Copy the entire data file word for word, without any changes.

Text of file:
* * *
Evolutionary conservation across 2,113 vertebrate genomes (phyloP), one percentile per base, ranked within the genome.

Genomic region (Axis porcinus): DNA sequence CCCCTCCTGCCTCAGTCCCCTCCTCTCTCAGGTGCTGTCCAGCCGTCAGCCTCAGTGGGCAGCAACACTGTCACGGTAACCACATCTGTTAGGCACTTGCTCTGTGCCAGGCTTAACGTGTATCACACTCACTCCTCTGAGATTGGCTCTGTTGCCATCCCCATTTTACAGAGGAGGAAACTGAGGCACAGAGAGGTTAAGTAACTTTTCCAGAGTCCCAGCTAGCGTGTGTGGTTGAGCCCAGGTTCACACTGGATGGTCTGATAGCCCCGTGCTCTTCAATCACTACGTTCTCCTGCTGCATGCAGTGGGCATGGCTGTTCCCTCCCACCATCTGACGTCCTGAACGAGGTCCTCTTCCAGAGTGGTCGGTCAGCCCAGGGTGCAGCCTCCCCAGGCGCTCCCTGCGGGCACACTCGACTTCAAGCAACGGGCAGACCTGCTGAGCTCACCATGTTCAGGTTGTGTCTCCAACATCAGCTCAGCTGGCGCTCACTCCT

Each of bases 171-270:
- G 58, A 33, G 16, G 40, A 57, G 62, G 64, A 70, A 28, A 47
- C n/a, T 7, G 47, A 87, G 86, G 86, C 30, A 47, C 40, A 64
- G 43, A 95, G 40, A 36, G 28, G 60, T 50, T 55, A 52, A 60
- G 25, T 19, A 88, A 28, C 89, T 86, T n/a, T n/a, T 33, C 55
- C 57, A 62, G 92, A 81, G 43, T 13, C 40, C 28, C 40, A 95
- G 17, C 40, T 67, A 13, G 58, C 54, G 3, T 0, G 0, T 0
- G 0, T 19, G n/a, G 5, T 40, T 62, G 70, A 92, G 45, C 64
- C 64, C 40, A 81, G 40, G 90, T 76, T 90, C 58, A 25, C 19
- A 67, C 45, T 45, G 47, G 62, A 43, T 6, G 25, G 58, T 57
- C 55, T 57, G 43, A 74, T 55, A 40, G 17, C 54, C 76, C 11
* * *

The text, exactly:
Evolutionary conservation across 2,113 vertebrate genomes (phyloP), one percentile per base, ranked within the genome.

Genomic region (Axis porcinus): DNA sequence CCCCTCCTGCCTCAGTCCCCTCCTCTCTCAGGTGCTGTCCAGCCGTCAGCCTCAGTGGGCAGCAACACTGTCACGGTAACCACATCTGTTAGGCACTTGCTCTGTGCCAGGCTTAACGTGTATCACACTCACTCCTCTGAGATTGGCTCTGTTGCCATCCCCATTTTACAGAGGAGGAAACTGAGGCACAGAGAGGTTAAGTAACTTTTCCAGAGTCCCAGCTAGCGTGTGTGGTTGAGCCCAGGTTCACACTGGATGGTCTGATAGCCCCGTGCTCTTCAATCACTACGTTCTCCTGCTGCATGCAGTGGGCATGGCTGTTCCCTCCCACCATCTGACGTCCTGAACGAGGTCCTCTTCCAGAGTGGTCGGTCAGCCCAGGGTGCAGCCTCCCCAGGCGCTCCCTGCGGGCACACTCGACTTCAAGCAACGGGCAGACCTGCTGAGCTCACCATGTTCAGGTTGTGTCTCCAACATCAGCTCAGCTGGCGCTCACTCCT

Each of bases 171-270:
- G 58, A 33, G 16, G 40, A 57, G 62, G 64, A 70, A 28, A 47
- C n/a, T 7, G 47, A 87, G 86, G 86, C 30, A 47, C 40, A 64
- G 43, A 95, G 40, A 36, G 28, G 60, T 50, T 55, A 52, A 60
- G 25, T 19, A 88, A 28, C 89, T 86, T n/a, T n/a, T 33, C 55
- C 57, A 62, G 92, A 81, G 43, T 13, C 40, C 28, C 40, A 95
- G 17, C 40, T 67, A 13, G 58, C 54, G 3, T 0, G 0, T 0
- G 0, T 19, G n/a, G 5, T 40, T 62, G 70, A 92, G 45, C 64
- C 64, C 40, A 81, G 40, G 90, T 76, T 90, C 58, A 25, C 19
- A 67, C 45, T 45, G 47, G 62, A 43, T 6, G 25, G 58, T 57
- C 55, T 57, G 43, A 74, T 55, A 40, G 17, C 54, C 76, C 11